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The Cambridge History of English and American Literature in 18 Volumes (1907–21).
Volume XI. The Period of the French Revolution.

XIII. The Growth of the Later Novel

§ 5. William Godwin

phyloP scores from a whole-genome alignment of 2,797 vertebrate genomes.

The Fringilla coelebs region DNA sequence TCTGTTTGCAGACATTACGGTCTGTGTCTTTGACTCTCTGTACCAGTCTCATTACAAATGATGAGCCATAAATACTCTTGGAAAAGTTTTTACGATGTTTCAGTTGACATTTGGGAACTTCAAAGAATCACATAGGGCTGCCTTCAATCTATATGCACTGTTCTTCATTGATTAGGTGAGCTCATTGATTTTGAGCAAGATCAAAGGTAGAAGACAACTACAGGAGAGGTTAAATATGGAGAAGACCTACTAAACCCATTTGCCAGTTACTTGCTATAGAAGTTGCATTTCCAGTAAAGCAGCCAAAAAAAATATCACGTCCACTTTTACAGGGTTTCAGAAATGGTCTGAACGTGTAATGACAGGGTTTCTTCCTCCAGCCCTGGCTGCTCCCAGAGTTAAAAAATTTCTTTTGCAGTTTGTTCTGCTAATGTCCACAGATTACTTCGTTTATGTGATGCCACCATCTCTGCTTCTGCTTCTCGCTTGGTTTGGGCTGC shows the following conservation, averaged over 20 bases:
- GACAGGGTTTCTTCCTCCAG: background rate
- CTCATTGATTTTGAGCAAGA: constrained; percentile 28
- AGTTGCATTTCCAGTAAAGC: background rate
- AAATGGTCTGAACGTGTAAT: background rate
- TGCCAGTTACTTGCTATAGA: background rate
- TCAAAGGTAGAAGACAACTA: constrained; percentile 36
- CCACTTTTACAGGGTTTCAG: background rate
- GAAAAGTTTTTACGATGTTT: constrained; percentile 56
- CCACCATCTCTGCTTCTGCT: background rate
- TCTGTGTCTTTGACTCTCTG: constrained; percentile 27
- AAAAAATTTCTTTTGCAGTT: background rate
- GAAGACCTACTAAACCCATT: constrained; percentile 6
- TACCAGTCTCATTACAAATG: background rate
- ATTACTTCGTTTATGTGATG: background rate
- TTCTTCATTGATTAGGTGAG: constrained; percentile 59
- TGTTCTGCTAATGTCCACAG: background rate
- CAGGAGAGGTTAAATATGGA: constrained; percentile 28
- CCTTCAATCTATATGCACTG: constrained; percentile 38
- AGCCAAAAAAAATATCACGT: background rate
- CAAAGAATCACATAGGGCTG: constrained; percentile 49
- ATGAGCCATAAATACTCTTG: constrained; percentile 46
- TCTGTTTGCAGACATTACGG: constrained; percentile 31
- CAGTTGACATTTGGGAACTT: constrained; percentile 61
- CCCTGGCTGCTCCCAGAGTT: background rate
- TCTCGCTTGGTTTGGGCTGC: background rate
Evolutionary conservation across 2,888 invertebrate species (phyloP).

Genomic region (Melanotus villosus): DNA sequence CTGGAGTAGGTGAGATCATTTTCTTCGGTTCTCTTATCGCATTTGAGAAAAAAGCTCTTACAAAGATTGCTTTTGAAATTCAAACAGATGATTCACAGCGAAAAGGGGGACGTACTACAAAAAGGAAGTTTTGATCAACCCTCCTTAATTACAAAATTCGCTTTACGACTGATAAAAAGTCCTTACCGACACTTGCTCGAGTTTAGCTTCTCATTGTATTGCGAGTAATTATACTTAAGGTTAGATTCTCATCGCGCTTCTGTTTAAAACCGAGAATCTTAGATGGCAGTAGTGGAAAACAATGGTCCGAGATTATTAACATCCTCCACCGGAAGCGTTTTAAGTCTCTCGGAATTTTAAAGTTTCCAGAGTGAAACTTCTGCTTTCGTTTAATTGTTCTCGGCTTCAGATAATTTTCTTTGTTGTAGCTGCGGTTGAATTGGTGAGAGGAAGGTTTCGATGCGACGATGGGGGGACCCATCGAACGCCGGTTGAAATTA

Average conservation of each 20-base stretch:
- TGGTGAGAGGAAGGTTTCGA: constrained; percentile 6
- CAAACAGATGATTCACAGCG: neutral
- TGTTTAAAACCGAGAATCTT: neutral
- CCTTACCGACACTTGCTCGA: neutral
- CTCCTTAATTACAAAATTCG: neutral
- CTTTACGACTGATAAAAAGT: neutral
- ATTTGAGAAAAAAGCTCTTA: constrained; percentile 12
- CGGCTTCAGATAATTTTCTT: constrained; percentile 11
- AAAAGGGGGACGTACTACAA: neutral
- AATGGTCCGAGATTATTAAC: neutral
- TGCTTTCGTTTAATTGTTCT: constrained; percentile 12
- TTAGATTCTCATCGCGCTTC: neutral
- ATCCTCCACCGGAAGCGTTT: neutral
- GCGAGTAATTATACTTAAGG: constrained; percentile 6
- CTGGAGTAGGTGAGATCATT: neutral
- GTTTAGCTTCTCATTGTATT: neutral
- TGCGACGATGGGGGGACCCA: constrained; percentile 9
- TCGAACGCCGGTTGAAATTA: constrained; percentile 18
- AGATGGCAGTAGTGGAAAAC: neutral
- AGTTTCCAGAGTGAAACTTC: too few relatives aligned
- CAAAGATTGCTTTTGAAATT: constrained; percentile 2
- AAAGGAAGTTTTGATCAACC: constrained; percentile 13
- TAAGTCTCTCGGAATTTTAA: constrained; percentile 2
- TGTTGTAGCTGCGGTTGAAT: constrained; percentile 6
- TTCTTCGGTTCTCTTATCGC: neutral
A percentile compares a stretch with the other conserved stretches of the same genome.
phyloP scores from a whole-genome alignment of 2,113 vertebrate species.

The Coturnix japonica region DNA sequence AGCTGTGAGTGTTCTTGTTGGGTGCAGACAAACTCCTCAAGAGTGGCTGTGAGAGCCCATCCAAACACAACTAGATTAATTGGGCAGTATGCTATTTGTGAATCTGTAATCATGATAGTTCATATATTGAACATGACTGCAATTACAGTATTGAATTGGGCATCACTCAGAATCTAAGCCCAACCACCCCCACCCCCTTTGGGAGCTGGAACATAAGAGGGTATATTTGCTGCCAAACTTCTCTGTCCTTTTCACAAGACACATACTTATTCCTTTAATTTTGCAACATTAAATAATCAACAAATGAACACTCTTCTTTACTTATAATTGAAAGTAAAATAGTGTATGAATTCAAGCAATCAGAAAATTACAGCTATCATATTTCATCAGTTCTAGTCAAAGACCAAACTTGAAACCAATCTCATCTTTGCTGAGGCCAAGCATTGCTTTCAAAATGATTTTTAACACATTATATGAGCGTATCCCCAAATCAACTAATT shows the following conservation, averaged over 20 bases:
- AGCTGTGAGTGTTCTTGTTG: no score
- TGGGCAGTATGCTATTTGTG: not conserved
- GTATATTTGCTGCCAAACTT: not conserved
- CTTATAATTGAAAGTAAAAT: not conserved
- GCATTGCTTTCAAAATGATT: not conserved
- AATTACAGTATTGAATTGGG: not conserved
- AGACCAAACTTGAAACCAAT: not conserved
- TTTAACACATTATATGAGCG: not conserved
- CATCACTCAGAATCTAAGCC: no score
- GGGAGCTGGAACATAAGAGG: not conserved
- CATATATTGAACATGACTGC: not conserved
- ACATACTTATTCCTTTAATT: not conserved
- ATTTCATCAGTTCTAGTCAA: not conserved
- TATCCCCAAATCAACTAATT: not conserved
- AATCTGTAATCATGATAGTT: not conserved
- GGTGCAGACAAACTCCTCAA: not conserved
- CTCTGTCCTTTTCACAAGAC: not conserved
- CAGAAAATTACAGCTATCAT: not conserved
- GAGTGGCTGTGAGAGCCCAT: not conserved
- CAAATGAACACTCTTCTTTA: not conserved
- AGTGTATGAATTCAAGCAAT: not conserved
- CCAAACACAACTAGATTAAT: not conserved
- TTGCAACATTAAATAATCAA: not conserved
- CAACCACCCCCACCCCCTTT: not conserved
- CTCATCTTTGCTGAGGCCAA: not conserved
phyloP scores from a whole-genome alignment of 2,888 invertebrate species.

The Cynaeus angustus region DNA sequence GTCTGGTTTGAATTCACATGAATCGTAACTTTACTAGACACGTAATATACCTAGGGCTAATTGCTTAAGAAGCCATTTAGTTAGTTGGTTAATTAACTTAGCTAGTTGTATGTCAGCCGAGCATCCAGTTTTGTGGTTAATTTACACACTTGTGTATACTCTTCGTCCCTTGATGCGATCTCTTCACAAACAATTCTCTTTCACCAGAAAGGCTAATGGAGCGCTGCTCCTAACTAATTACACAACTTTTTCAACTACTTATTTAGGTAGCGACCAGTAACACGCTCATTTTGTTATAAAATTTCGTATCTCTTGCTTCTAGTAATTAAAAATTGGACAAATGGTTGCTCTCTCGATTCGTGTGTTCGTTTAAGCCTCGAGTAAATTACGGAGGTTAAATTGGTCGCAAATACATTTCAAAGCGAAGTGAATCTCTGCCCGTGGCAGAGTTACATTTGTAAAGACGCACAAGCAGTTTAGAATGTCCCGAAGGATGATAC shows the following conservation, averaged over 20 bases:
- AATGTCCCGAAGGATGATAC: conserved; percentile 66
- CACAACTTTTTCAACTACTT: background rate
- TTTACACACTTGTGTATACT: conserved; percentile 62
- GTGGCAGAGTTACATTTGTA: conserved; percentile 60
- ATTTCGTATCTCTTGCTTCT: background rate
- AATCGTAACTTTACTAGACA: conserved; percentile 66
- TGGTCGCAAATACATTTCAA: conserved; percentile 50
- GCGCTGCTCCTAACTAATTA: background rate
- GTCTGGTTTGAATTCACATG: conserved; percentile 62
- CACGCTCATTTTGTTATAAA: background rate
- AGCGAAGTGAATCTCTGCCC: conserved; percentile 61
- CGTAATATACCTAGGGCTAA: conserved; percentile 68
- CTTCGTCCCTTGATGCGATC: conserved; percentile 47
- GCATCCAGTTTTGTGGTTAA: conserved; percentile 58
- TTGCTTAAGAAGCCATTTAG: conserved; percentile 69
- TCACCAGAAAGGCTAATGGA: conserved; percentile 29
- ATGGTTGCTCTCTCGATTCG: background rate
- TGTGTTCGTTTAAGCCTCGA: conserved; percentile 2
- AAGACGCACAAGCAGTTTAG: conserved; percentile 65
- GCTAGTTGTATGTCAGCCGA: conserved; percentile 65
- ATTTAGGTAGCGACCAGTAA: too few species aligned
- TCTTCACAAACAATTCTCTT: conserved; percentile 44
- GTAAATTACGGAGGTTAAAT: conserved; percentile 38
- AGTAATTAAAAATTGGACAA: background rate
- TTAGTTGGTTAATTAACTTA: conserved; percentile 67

The revolutionary novel of Godwin, Holcroft, Mrs. Inchbald and Bage may be said to be the first instance (unless the novel of sensibility be allowed a position in the same line) of fiction proper (as distinguished from religious or other allegory) succumbing to purpose: and there may be some who would say that the inevitable evil of the connection showed itself at once. Here, of course, the French originals are obvious and incontestable. Rousseau in all the four, Diderot, to no small extent, in Bage, supply, to those who know them, commentaries or parallel texts, as it were, to be read with Caleb Williams and A Simple Story, Anna St. Ives and Hermsprong. But the difference, not merely of genius, but of circumstance and atmosphere, is most remarkable.